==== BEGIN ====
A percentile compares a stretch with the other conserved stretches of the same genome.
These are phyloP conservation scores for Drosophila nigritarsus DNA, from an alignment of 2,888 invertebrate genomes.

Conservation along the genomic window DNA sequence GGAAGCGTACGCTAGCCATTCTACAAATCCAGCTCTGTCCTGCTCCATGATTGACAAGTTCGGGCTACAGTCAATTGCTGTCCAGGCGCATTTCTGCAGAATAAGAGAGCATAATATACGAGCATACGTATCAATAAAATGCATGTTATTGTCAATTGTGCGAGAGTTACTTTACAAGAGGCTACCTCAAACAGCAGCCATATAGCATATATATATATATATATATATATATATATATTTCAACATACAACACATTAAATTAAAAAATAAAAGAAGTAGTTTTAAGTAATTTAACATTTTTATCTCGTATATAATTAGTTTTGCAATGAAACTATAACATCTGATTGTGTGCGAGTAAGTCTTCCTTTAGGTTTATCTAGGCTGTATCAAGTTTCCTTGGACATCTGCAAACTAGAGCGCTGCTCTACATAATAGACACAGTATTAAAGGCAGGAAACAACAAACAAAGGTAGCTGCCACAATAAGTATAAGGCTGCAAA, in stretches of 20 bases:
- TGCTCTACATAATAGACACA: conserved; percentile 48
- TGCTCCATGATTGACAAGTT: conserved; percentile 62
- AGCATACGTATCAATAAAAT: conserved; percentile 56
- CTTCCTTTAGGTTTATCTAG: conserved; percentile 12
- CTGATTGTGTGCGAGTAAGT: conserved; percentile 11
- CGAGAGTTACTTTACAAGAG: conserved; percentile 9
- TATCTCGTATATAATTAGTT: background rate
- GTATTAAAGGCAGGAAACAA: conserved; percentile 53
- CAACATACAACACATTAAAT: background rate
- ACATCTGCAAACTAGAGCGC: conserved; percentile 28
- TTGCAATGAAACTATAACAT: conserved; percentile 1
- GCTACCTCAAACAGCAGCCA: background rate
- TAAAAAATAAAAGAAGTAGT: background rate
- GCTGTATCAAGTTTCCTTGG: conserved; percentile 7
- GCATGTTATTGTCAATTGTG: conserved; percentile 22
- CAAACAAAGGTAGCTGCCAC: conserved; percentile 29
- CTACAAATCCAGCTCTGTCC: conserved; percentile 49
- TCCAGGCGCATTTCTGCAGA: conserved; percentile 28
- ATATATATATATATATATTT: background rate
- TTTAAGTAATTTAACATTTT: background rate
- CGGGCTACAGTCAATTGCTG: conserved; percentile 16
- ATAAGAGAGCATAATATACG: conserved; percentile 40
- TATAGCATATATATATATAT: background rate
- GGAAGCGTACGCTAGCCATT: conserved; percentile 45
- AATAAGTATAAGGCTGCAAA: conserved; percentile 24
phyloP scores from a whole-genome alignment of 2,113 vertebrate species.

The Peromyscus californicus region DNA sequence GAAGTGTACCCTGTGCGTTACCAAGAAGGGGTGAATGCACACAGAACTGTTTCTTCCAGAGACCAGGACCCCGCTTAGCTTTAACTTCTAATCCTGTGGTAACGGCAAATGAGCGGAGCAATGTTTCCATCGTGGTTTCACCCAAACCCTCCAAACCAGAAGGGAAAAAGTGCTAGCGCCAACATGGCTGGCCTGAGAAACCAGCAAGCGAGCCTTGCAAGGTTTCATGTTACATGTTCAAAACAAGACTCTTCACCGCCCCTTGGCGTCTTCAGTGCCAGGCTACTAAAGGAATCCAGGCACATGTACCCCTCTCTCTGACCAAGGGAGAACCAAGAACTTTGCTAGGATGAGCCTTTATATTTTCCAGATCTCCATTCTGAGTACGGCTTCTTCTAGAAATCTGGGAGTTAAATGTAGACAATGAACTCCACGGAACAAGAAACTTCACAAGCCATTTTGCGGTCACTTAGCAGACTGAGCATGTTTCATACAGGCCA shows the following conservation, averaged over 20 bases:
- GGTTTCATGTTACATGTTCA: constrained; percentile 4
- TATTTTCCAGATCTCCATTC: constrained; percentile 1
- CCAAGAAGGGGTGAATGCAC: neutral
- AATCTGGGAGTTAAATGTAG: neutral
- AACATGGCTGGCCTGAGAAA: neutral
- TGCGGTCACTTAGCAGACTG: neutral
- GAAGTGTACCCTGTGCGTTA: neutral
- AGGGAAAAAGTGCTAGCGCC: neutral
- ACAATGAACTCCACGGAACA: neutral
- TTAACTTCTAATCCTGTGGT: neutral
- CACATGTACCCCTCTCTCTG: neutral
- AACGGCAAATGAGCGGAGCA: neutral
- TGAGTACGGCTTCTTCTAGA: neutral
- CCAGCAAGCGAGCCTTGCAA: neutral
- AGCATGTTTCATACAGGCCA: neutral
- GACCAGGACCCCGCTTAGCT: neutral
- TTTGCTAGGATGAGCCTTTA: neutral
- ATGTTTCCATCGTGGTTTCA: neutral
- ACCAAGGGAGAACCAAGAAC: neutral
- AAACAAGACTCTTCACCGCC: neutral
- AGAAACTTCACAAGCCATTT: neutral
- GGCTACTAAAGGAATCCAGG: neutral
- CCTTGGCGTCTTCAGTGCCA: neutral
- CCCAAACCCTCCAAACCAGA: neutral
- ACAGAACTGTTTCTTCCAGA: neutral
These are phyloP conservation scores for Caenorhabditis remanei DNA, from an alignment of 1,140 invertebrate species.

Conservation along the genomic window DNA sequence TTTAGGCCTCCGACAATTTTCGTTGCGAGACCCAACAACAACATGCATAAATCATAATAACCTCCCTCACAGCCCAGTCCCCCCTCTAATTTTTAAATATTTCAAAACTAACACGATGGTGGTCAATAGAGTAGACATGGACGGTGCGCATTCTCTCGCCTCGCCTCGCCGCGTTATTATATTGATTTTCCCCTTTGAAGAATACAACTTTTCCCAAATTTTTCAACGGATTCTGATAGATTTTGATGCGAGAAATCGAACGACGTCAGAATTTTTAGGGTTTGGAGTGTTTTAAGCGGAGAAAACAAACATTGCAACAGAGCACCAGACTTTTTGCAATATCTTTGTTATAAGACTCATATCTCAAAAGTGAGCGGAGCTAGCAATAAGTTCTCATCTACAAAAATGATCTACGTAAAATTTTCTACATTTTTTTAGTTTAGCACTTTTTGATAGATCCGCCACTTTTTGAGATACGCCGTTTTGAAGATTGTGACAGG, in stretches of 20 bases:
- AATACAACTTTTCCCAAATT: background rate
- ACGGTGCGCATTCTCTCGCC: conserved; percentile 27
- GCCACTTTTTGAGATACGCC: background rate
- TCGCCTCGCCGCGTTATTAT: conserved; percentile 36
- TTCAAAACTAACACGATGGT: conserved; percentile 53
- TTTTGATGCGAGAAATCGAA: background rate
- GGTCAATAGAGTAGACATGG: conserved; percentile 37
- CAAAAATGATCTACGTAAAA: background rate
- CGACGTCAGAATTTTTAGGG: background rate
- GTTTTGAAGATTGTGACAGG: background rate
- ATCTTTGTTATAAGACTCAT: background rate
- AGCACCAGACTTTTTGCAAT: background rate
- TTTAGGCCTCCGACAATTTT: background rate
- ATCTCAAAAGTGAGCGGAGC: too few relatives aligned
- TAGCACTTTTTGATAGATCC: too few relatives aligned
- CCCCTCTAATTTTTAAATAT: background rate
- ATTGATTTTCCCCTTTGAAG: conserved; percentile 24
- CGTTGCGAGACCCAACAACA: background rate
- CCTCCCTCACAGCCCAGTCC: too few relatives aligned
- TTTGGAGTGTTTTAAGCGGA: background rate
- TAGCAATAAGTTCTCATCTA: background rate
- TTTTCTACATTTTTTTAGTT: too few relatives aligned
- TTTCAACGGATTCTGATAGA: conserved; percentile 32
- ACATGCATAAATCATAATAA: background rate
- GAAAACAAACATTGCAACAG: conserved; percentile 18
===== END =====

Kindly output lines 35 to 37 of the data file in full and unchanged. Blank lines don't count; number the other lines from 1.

- AACATGGCTGGCCTGAGAAA: neutral
- TGCGGTCACTTAGCAGACTG: neutral
- GAAGTGTACCCTGTGCGTTA: neutral